I’d really like to hear what others have to say on this topic, though. I hope more people contribute.

5. Jordan - September 4, 2007

I appreciate Thea’s point regarding how frustrating it can be to be tokenized in the classroom. I have noticed through my own experience, as well as observing others, that being the only member of a marginalized group often results in feeling as though one is “under the microscope.” It can also result in the student being forced into a “teaching” role in order to educate other students (or professors!) in the class about one’s identity or life experiences.

Thinking about tokenisim, as well as the shocking underrepresentation of faculty of color at colleges and universities, seems to tie in nicely with the implications of the study conducted in Iceland. Perhaps we should focus less on scrutinizing students based solely on their test scores and instead start evaluating how circumstances within the classroom (such as the tokenism of underrepresented students and the need for more professors of color) contribute to motivating some students to pursue certain diciplines while motivating others to avoid them.

6. Alexandra Mardian - October 21, 2007

I think debating on ways to improve teaching methods is vital for students as well as teachers. As our education keeps evolving it will continue to keep changing. Finding ways to improve methods for teachers should always be a continuous process. I think high stakes testing is important for the teacher because it allows for them to see what they need to improve on. Instead of the teacher getting punished I think they need to see what they need to focus more on. If the high stakes testing keeps coming back similar to how it was before then teachers should be forced or encouraged to take courses on how to educate students more efficiently and effectively.
Something I learned while growing up is how fortunate we are to have an education. For most of us I think we hear about these unfortuante places but we don’t get enough of why or how lucky we are to earn such a great education. If we were to participate as a class and study less fortunate cultures and perhaps even write to these children, I think it would overall improve our motivation.
The study in Iceland seemed as though young girls may have been motivated more than boys because they wanted to escape the tradition of not being looked at as equals. Their motivation expressed that they can do just as well as men. The schools may have acknowledged this profound talent that these girls proved to demonstrate but may have focused less on their overall education and most importantly, their future.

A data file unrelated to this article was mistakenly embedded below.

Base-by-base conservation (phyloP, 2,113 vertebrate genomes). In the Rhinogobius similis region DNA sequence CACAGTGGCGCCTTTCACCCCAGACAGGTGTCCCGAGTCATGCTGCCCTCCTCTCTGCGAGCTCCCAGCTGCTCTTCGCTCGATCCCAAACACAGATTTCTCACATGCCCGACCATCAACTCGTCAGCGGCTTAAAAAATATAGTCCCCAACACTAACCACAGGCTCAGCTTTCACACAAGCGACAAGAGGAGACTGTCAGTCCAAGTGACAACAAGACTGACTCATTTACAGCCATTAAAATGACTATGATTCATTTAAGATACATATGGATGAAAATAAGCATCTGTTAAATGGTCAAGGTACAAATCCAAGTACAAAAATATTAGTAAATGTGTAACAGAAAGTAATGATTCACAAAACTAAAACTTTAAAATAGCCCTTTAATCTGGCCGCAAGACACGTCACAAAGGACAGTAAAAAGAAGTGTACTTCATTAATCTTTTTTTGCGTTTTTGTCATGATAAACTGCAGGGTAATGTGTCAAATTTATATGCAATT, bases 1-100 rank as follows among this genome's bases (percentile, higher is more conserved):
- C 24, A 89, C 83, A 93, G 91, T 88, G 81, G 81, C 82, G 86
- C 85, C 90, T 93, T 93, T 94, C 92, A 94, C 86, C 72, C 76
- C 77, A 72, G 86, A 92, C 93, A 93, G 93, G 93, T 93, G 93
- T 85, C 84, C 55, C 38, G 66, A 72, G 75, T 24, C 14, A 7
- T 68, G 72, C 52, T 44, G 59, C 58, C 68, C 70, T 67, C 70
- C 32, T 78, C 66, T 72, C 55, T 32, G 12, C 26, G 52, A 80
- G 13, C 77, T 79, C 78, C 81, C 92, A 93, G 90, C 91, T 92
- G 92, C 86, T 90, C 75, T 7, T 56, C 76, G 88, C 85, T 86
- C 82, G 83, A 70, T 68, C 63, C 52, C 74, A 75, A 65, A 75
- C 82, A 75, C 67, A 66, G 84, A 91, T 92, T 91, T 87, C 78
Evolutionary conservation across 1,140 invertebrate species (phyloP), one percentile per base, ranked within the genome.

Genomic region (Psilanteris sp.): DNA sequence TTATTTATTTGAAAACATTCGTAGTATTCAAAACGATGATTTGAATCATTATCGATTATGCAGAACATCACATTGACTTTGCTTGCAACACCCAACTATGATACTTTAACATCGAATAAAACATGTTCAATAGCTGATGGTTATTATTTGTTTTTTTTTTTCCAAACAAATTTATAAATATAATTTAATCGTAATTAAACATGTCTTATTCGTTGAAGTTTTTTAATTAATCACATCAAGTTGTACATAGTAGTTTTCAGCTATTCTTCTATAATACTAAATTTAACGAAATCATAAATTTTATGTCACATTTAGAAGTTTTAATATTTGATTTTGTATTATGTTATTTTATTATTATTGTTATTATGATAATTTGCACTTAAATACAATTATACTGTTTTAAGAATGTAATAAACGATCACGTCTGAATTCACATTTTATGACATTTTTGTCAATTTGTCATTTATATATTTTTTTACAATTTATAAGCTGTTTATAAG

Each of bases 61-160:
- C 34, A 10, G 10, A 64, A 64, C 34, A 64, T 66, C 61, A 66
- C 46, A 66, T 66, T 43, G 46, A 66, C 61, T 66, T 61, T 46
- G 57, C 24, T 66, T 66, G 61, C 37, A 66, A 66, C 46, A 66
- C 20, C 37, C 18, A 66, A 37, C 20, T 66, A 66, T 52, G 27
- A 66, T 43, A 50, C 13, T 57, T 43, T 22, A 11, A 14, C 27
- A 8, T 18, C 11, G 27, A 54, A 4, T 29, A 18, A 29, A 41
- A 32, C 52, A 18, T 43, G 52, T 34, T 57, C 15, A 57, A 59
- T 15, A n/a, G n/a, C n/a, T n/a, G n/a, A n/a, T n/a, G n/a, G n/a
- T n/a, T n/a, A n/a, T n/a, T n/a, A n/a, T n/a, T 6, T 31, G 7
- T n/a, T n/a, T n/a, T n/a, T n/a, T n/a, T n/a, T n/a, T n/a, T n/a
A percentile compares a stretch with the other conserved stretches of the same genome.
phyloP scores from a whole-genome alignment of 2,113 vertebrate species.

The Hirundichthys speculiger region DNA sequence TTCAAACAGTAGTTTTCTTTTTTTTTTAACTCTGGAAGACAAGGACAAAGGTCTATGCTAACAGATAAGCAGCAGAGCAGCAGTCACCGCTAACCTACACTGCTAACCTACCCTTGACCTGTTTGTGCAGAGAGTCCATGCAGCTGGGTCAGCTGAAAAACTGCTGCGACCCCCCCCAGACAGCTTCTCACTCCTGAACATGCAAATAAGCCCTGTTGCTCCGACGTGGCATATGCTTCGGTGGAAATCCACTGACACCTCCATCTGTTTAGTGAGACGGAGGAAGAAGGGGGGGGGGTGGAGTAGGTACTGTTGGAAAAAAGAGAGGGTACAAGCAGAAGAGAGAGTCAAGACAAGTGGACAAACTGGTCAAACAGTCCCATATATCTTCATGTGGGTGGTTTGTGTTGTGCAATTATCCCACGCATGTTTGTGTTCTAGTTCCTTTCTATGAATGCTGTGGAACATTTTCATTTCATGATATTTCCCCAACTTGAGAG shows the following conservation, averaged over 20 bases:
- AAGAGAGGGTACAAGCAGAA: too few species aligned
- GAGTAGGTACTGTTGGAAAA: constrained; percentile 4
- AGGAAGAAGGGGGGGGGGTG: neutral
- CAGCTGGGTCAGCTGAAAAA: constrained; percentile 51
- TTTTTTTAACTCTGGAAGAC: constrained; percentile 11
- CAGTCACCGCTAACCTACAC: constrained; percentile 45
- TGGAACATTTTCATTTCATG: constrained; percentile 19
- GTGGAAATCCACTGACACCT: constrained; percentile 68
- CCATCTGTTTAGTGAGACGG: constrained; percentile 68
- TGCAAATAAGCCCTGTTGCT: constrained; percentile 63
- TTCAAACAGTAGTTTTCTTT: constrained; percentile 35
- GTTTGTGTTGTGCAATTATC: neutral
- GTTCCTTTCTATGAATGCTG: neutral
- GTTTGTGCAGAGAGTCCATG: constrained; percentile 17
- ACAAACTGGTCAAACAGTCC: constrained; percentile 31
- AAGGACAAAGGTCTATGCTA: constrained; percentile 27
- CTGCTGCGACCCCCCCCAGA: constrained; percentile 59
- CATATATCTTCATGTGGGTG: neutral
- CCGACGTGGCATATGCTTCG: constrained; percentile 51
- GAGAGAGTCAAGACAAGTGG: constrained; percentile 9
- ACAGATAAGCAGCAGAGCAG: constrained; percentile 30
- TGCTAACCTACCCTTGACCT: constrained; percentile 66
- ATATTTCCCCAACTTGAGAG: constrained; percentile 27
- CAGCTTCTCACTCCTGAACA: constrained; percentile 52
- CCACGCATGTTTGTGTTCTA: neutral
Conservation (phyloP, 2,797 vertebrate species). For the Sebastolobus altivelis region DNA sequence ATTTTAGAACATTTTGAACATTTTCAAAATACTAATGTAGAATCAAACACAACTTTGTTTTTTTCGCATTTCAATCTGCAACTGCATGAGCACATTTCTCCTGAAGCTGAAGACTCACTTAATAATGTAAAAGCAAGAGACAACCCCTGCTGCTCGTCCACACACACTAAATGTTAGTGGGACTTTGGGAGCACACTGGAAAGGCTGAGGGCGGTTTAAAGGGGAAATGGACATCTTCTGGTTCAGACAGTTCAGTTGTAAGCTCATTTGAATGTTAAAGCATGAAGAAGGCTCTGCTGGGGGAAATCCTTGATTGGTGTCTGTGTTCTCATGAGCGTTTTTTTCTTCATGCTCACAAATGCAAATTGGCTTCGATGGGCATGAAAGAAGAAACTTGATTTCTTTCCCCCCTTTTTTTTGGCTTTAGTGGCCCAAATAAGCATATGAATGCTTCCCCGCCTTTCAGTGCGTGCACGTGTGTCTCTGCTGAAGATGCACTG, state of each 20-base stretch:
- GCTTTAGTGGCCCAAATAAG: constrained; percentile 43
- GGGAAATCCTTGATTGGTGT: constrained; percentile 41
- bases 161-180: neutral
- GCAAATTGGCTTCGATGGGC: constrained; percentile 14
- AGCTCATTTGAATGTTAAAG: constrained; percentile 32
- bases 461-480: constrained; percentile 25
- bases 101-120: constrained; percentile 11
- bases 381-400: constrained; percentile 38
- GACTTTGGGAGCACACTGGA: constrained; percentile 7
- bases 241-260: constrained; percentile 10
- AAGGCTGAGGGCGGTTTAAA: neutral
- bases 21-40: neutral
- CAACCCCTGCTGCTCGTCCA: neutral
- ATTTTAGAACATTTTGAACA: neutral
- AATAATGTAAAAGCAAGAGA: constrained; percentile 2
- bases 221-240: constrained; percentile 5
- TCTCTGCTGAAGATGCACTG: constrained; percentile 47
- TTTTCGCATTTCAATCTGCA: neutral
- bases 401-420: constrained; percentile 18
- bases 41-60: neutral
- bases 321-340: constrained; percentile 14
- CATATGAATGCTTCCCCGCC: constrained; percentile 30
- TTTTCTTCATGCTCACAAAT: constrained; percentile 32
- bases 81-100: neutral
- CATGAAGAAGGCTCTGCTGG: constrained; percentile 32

What I have noticed over the years is that women in general have proved to show that they are just as competent as men. When women prove that they are more competent than men in certain areas, we tend to focus on that specific “achievement”. It seems as though the teachers may have focused more of their attention on boys because they weren’t ranking as high as the girls. In result, the girls continued their education but with less focus from their teachers. Something also important to take into account is other variables that could have had an influence on the performance of the students such as the gender of the teachers. As I read in another blog entry, I also had a female math teacher. I recieved the math award for my class. In fact, all awards handed out in the class were given to female students. It may have been a coincidence or it could have been the bias opinion of the teacher. These are all factors that need to also be looked upon when we as a society try to figure out how best to not only educate students but motivate them as well.

7. Joseph - December 6, 2007

My personal beliefs on the matter depend on each and every individual. From personal experience I greatly enjoyed elementary school because I had teachers from first and second grade who would always tell me how intelligent I was and how quickly I finished my work. This caused me to want to keep doing even better in my academics, be the good student, and get the good grades. But as I look back I notice that I also had the potential to easily not pay attention or care at such a young age, what made the difference for me was impressing my teachers and parents. It is no coincidence that once I attended middle school my grades greatly dropped, going to a private catholic school were I knew no one and was going threw hormonal changes and did not feel acceptance from my teachers the way I did in middle school. This caused me to have low self esteem and my grades reflected my emotions. I can relate to the study done in Iceland on girls and math education, they may not be as motivated for multiple reasons such as no one encouraging them to attend or do well, having to deal with puberty, and not feeling as confident as they did when they were younger. Children are very vulnerable, it only takes a good teacher, parent, adult to make a proper difference in their life allowing for interest and encouragement.

8. griffithinsider - April 22, 2011

Am writing a thesis on Public Trust in WikiLeaks, the Media and the Government and need to know what your opinions are. The online survey is multiple choice and will take approximately 10 minutes to complete. Please follow the link: http://www.kwiksurveys.com/?s=ILLLML_9669e09d. Would be great if you would encourage others to do the survey also.